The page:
Lewisham's pop-up village to cut bill for housing families

Could Lewisham's pop-up village be a blueprint to help councils solve the problem of housing families?
You've heard of pop-up restaurants, pop-up shops and even pop-up theatres — now London is to get its first pop-up “village”, designed by internationally renowned architect Richard Rogers.

Lewisham council has asked him to design a temporary cluster of 24 two-bedroom houses which will remain up for four years on the site of demolished Ladywell Leisure Centre, before permanent homes are constructed. Lord Rogers hopes the scheme will become a cost-effective blueprint for other councils desperate to house families who would otherwise be placed in expensive B&Bs.
 


The leisure centre closed in 2013 and the site is earmarked for redevelopment eventually, but temporarily it will have the factory-constructed, four-floor modular housing blocks, along with space for local businesses. 



Named the Ladywell Pop-up Village, it will cost £4.3 million. At the moment, 600 Lewisham families are in temporary accommodation, at an annual cost of around £3 million. 
The plan is for the building to feature “colourful and uplifting” cladding in yellow, green, pink and orange. When the site is developed, the blocks can be dismantled and moved on.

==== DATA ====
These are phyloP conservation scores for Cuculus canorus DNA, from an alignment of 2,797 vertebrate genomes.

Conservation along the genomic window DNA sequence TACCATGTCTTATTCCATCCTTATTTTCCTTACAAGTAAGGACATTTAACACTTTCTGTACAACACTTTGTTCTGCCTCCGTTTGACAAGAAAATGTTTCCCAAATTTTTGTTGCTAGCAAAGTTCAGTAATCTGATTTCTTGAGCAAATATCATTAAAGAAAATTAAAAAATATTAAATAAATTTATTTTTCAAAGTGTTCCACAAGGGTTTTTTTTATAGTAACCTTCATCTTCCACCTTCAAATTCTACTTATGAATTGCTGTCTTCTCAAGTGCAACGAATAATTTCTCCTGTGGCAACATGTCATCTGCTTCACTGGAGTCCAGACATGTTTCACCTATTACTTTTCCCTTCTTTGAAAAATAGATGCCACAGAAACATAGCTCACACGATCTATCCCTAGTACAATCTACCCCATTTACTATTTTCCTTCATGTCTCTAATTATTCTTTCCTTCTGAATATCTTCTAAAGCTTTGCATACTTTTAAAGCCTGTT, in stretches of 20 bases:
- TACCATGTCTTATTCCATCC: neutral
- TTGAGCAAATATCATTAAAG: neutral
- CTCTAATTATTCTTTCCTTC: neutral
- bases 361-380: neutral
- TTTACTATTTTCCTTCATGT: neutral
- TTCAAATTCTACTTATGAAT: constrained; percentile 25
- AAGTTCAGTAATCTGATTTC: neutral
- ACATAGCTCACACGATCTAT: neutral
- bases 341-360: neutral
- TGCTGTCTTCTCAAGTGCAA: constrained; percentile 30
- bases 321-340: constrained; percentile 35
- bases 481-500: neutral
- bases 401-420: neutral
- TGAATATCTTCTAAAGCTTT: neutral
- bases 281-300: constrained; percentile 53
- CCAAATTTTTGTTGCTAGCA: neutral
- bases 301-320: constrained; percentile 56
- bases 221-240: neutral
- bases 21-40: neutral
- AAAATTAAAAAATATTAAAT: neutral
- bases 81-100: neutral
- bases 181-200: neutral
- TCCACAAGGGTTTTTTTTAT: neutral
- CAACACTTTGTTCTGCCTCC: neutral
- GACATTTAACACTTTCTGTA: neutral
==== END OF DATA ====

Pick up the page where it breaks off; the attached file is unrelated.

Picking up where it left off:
It could be used over a number of years and in different locations across the borough,” says a spokesman for architects Rogers Stirk Harbour + Partners. “The first residential units could be occupied as early as late summer.”
 


Mayor of Lewisham Sir Steve Bullock says: “This scheme could solve the all-too-common problem that plagues many development sites which sit unused for years while complex regeneration plans are put together. It is a terrible waste having thousands of people on our housing waiting list and paying out for expensive bed and breakfast.”

London councils  are being forced to look at increasingly innovative ways to create new housing. A recent report by consultancy group WSP claims 630,000 new homes could be created in the capital by building extra floors on to schools, hospitals and even prisons.

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